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U.S. Oil Output Soars, Energy Prices Tumble

December 6, 2023

Declining Energy Prices: A Relief for Consumers and the Fed

Energy prices are showing a downward trend, with the benchmark West Texas Intermediate (WTI) crude oil seeing a 22% drop in the last quarter. Concurrently, the average price of gasoline in the United States has fallen by 16%, settling at $3.21 per gallon.

This decline comes as the U.S. hits new production highs, extracting a record 13.2 million barrels per day and surpassing oil-exporting heavyweights such as Russia and Saudi Arabia. The decrease in energy costs is benefiting American consumers and is also aiding the Federal Reserve in its efforts to control inflation.

OPEC’s Response to U.S. Production

Globally, OPEC members are adapting to the spike in U.S. oil production, with Saudi Arabia’s response being particularly noteworthy. The kingdom has reduced its output significantly in an effort to stabilize the market. Despite these actions, oil investors remain cautious, and signs of tension within the OPEC+ alliance are surfacing.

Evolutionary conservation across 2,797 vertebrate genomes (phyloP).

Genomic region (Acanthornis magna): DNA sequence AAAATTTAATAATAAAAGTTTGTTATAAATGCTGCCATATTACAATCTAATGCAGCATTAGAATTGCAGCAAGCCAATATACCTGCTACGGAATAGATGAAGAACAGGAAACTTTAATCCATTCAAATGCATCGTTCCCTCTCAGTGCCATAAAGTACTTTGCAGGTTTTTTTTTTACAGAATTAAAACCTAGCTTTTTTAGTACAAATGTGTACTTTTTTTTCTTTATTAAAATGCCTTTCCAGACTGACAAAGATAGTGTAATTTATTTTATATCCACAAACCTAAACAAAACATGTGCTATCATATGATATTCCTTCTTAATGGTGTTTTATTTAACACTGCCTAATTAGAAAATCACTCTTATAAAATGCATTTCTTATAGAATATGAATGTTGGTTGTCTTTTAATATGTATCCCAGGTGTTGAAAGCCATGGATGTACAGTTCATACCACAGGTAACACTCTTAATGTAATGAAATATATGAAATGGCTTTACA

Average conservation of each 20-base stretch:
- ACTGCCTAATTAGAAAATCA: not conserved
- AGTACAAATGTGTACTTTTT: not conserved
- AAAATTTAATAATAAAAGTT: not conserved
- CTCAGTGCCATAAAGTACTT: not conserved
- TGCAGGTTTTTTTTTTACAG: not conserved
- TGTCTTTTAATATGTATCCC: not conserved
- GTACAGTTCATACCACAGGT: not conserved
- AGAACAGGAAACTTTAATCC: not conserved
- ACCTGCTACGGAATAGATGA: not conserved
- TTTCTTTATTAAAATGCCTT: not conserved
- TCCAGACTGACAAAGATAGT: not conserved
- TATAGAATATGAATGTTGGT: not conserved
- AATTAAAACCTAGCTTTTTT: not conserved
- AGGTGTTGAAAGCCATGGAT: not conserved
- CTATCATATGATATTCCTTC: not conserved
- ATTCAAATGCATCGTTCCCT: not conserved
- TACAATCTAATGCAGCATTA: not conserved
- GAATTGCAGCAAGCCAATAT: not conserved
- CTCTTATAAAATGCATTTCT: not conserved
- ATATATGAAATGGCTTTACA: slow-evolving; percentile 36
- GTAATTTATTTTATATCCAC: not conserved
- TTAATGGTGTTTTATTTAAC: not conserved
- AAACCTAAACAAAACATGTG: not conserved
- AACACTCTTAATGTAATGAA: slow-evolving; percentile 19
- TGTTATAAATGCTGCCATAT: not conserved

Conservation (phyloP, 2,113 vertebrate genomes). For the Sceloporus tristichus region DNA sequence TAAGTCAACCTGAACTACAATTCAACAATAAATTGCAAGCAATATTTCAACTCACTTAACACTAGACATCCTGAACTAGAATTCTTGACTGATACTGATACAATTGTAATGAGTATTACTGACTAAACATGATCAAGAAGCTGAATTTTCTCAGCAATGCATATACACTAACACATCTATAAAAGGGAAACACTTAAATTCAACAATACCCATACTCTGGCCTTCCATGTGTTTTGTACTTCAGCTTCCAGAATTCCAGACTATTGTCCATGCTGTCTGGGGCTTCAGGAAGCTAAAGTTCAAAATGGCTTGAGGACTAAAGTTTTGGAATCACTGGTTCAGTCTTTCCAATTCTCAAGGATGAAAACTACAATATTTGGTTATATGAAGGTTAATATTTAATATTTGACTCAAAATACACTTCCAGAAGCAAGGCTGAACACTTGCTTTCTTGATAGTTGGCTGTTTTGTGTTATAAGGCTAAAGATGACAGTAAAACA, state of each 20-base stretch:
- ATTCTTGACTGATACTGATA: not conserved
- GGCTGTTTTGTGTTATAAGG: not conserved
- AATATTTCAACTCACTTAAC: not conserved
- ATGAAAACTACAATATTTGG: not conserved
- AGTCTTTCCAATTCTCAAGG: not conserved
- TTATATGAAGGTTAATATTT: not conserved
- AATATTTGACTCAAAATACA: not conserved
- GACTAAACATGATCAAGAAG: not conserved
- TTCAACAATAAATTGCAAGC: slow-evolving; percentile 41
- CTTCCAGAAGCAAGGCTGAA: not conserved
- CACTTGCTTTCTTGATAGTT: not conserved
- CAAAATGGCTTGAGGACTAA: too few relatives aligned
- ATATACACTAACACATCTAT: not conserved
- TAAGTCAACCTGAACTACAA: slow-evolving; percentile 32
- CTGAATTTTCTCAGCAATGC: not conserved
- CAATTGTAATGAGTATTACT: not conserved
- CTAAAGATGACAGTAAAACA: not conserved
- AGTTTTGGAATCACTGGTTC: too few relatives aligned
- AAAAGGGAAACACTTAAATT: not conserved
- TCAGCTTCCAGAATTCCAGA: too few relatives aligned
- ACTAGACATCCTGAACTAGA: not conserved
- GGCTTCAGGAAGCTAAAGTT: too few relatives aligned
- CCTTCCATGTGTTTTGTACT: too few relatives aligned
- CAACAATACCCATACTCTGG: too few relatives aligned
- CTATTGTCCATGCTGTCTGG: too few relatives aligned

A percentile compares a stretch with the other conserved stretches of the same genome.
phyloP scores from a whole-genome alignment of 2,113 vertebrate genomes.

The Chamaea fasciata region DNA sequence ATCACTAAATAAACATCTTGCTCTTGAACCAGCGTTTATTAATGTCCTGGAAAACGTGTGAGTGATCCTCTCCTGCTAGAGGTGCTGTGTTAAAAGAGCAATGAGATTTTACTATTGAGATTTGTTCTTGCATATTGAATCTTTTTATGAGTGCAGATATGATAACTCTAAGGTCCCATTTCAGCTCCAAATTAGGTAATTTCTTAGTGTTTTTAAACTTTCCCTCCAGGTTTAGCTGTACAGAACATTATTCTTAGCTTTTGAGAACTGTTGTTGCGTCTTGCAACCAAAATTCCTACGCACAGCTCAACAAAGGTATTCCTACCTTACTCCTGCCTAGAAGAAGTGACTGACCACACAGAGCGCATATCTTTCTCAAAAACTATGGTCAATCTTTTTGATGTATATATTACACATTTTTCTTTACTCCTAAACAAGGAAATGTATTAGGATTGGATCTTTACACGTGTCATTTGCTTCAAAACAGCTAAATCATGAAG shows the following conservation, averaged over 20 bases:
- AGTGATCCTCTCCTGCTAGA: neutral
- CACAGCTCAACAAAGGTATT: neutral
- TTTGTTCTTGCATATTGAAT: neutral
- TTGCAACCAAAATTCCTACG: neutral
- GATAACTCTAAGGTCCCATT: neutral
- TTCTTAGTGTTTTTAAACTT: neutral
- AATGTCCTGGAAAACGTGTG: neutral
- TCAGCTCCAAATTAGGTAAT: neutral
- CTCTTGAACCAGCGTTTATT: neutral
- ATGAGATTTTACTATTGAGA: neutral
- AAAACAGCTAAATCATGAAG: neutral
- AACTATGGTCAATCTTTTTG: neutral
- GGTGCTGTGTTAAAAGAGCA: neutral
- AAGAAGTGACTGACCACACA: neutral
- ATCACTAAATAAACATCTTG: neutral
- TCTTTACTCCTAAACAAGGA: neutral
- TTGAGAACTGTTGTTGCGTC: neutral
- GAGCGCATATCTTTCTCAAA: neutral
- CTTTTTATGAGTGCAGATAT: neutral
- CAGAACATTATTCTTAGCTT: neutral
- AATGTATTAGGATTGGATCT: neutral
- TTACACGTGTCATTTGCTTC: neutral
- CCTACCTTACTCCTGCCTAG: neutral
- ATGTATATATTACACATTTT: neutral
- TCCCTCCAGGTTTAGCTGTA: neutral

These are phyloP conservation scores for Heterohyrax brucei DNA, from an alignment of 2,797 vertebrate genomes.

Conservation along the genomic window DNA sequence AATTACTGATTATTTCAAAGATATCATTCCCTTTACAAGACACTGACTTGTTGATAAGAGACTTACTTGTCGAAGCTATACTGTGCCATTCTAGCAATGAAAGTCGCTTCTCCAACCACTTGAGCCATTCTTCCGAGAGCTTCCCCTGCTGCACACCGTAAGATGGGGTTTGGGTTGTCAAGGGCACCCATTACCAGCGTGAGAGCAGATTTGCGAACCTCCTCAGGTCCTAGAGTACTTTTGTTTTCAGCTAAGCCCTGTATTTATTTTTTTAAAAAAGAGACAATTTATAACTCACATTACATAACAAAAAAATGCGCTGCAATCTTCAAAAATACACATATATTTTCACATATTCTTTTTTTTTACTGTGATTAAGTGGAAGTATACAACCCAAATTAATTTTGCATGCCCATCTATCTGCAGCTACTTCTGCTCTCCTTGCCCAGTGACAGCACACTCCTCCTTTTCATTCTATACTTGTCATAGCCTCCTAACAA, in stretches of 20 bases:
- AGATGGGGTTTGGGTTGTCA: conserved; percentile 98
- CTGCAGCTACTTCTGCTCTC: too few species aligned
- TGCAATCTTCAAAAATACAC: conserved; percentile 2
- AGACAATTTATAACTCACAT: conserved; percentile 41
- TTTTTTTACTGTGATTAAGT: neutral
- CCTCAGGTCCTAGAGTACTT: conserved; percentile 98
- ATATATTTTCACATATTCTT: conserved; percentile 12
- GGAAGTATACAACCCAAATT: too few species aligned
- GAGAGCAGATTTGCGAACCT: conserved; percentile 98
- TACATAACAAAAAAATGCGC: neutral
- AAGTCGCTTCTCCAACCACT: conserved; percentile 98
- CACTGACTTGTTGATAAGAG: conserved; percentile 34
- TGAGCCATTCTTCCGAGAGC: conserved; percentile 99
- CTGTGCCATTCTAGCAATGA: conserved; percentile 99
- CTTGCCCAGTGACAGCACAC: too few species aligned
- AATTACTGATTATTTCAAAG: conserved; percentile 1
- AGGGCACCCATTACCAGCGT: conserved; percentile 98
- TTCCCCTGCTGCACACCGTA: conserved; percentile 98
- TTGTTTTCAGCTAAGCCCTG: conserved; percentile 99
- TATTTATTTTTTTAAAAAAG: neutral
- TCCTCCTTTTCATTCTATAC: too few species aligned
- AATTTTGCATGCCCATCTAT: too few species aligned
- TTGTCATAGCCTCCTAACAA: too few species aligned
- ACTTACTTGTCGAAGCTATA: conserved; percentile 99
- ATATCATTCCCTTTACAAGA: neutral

Contributing factors to the drop in oil prices include China’s economic slowdown, Russia’s covert oil shipments, and the easing of geopolitical tensions, such as the conflict between Israel and Hamas. Even with these challenges, Saudi Arabia is hesitant to fully ramp up production, which could potentially weaken U.S. shale but risk causing discord within OPEC.

U.S. Strategic Petroleum Reserve Considerations

There’s also a keen focus on whether the U.S. will top up its Strategic Petroleum Reserve (SPR), which, after releasing 180 million barrels last year, is at its lowest since the 1980s.

The Biden administration has signaled that it would consider buying oil back when prices are between $67 and $72 per barrel.

Despite the fact that such opportunities have arisen, the government has largely refrained from restocking the SPR and is instead only conducting modest buybacks of about 3 million barrels per month due to the unique storage facility layouts.

Technical Outlook and Investment Strategies

Analyst Damir Tokic provides a perspective on the future direction of crude oil prices, predicting that they are likely to continue their descent before stabilizing around the $70 mark, a key support level. While Tokic notes the bearish trend, he cautions against short-selling crude oil due to potential volatility from geopolitical events. Instead, he suggests investors consider a long-put option strategy to handle market uncertainties.



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